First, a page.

With an overarching theme of ‘celebrating outstanding creativity,’ Digital Shoreditch 2013 brought together some of the greatest digital minds from Tech City and beyond to discuss innovative projects, products, platforms and services within the digital space. Bunnyfoot CEO Jon Dodd, gave a talk ‘On the Importance of Emotional Design’ exploring the role of emotion in creating engaging and persuasive designs that deliver superior user experiences.
Jon’s talk was part of the Behavioural Design Day which focused on peoples’ decision making processes from a scientific view point of view and the importance of understanding this journey and learning how to influence this process both on and offline. We have compiled a list of our highlights and Key Take Homes from the day.
Key Take Homes:
1. Build what users really, really want, not what they say they want
Using the example of his mother, who worked as a dress maker Michael Christian, Claromentis talked on the importance of observing customers to understand what they really want. When one of his mother’s customers had wanted a straight dress, his mother made it convex, because from her experience she knew it would look good on the customer and would look straight on them. The same principles, he argued, apply to design as Steve Jobs said “We can’t just ask customers what they want and give it to them”. The challenge is to bring clarity quicker in the design process. Using rapid prototyping allows us to explore concepts iteratively and collaboratively with clients and allows you to fail fast and learn quick. The key thing is don’t just listen to your customers, observe them.
2. Don ‘t fear different platforms
As people are increasingly using multiple devices to shop, bank, carry out everyday tasks and connect with the world, the growth of multiple platforms should be regarded as an opportunity to interact and engage with consumers, as something to be embraced. Rather than fear the complexity of the framework of customer touch points – a fear that often leads to great ideas being killed off at the design stages – teams should work to harness the power of today’s innovative tools and techniques in order to optimise user experience. (Wesley Haar, Media Monks)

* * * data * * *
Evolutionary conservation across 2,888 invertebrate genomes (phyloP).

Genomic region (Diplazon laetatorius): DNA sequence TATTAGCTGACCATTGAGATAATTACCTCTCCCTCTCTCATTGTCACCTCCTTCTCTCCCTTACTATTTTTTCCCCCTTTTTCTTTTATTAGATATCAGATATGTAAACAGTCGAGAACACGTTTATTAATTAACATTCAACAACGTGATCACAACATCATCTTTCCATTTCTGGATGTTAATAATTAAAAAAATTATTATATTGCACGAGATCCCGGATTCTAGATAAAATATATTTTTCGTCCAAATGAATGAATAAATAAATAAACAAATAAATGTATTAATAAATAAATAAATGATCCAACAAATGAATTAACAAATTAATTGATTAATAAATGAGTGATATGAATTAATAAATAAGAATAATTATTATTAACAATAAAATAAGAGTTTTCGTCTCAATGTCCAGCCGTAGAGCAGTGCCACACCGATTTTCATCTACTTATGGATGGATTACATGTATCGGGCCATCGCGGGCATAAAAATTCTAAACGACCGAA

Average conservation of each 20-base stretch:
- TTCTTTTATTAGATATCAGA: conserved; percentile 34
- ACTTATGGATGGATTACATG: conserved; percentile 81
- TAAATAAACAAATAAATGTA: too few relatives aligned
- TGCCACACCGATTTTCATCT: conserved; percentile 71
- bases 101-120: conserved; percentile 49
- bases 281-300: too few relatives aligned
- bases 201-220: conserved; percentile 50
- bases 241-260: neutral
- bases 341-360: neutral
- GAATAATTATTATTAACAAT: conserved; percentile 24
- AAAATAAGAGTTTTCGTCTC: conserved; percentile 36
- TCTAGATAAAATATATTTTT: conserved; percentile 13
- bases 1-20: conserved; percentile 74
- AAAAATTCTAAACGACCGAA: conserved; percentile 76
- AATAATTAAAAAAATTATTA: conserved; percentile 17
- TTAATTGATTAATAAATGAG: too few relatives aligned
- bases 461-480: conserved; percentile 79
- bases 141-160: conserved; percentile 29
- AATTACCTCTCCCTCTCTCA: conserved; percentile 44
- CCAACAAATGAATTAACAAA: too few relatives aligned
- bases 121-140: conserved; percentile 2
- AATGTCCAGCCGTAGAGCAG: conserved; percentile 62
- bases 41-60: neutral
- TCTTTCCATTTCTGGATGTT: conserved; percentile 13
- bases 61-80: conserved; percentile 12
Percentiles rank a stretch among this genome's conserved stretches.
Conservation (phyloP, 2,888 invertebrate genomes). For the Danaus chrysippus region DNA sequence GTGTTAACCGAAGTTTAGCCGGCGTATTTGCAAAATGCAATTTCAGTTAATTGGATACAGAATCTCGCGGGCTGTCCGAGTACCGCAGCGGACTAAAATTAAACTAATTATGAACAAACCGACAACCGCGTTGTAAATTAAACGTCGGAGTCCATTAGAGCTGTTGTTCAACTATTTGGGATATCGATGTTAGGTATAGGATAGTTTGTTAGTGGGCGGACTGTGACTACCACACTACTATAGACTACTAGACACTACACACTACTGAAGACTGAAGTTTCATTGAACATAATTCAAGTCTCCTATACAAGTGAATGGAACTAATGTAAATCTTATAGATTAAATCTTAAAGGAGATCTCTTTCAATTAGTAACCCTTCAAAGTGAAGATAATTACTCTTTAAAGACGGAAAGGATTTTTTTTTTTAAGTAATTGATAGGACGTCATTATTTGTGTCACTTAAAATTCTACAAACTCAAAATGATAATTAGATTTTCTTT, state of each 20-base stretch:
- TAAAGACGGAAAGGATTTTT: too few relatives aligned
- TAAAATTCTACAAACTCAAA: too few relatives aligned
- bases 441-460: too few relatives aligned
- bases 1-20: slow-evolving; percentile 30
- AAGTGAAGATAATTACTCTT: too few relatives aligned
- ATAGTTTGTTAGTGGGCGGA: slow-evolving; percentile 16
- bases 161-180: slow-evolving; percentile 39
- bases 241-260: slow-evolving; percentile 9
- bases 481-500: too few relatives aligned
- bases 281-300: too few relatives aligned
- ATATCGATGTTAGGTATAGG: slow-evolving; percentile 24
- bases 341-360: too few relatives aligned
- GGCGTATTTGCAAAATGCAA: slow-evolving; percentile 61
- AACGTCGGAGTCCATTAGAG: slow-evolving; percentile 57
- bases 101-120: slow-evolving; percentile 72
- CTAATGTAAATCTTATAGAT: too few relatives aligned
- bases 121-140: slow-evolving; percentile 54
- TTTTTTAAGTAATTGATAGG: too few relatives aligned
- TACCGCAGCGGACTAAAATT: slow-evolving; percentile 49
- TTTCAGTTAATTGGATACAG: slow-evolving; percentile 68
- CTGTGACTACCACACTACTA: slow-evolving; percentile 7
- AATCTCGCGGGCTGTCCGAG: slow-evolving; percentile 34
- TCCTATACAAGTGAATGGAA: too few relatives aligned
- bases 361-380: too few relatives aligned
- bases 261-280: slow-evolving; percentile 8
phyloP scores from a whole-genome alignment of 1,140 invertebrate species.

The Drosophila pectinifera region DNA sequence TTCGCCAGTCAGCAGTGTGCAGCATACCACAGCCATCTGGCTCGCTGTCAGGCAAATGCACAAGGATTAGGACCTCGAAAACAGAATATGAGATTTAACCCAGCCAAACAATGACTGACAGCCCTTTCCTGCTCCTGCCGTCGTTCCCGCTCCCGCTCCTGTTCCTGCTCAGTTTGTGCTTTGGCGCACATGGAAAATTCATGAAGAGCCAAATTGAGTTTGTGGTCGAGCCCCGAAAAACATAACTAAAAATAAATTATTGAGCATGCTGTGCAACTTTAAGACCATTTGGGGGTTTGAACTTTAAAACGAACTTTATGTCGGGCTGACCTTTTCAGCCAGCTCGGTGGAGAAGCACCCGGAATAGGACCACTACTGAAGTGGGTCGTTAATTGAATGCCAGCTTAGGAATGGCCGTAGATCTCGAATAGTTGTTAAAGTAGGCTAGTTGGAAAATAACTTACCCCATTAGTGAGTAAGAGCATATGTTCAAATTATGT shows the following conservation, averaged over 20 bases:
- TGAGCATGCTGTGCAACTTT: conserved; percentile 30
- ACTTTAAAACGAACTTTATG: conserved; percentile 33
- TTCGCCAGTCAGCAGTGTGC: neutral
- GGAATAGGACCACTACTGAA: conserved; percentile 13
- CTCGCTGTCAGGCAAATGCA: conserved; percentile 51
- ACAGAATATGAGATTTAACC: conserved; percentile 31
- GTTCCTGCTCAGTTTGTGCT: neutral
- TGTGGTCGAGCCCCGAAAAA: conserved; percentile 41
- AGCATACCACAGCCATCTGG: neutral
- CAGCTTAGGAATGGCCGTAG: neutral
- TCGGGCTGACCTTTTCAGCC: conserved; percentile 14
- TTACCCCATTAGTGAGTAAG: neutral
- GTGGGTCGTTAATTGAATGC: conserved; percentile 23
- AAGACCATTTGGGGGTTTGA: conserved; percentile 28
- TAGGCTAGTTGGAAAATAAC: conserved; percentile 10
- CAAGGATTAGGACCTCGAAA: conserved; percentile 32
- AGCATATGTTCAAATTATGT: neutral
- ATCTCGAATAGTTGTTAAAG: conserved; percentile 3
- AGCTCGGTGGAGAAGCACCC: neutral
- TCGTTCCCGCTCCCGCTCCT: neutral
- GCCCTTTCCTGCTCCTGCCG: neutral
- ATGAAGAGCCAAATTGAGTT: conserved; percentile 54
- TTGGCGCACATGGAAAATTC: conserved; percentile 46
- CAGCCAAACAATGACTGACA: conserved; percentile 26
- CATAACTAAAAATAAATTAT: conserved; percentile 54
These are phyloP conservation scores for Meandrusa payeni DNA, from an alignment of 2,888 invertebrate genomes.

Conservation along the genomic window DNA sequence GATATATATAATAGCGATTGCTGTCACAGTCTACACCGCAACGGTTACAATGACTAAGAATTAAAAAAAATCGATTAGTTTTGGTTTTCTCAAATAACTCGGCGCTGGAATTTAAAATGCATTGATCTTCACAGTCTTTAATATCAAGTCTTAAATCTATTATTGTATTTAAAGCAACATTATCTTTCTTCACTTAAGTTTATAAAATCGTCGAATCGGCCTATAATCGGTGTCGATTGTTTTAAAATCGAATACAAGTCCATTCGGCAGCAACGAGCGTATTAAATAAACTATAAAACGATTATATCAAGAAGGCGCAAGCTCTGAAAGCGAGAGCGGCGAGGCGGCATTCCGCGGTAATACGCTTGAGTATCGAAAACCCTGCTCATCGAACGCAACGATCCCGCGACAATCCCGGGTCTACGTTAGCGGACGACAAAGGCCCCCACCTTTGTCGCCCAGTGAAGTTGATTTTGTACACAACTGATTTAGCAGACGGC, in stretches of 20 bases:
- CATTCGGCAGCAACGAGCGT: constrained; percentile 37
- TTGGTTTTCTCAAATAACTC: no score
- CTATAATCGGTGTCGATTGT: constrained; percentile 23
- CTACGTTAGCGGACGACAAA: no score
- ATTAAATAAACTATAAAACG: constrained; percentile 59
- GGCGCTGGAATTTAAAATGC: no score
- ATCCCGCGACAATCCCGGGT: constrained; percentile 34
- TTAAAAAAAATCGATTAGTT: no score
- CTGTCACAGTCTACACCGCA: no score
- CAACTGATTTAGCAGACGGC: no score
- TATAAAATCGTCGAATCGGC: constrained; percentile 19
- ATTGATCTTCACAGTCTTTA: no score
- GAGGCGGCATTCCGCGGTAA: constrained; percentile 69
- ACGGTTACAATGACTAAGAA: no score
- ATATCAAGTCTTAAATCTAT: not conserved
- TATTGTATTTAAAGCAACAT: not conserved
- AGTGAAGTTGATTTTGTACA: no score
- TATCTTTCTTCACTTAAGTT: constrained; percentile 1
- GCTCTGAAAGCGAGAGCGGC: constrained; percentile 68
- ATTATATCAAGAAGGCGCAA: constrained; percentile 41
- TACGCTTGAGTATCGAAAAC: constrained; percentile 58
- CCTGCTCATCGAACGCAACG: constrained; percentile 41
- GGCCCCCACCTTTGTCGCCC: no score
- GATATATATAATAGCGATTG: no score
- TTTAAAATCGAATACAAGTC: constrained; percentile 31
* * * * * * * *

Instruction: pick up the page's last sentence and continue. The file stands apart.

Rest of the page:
3. “Know your audience and test, test, test”
Mind the gender gap by Natali Nahai looked at how gender influences our online behaviour e.g women are more about communicating online, men are more about researching, men tend to be less concerned about privacy when shopping online and are happier to use their real names. She argued that if you can understand what makes people tick, you can engage with them more persuasively. However she also warned that despite these differences it is important to test beyond the immediate target audience of your website as this avoids alienating the rest of the population. The Golden Rule: Test, Test, Test!
4. Turn your social capital into real capital
Craig Hughes from Peer Index explained that social (media) capital can be converted into real capital. Evidence suggests that people who are referred to you by influencers are much more likely to spend money and are particularly valuable customers. Social networks make everyone empowered to complain, create change and glorify so it matters how you are connected to others. Use social media as a platform for reaching out and influencing your audience.
5. Visual thinking in UCD
Felipe Caro from Amberlight argued in his talk that to give our findings more impact we must employ visual thinking as we are primarily visual beings: 75% information we perceive comes through our eyes. Visualisation can help you see where you are, where you want to be and how to get there. The London tube map for example solves a basic problem of how to display a great deal of information in a clear, digestible format. He sited a Chinese proverb:
- Tell me, I’ll forget
- Show me, I’ll remember
- Involve me, I’ll understand
6. Power changes the way you behave
Ian Robertson,Trinity College Dublin, describes power as “having control over resources that others want, need or fear”. The Winner effect, he says, which is the increase in dopamine we experience when we “win” something makes us smarter and makes us make fewer mistakes. The relationship to digital Ian argued is clear because Digital is a great platform for empowering people – it is up to you to make sure your products empower your audience, in turn making them behave the way you want them to.
- Training course: Designing for the Human Mind/Brain
- Bunnytalk: Stroking your Customer’s Brains – Designing for Persuasion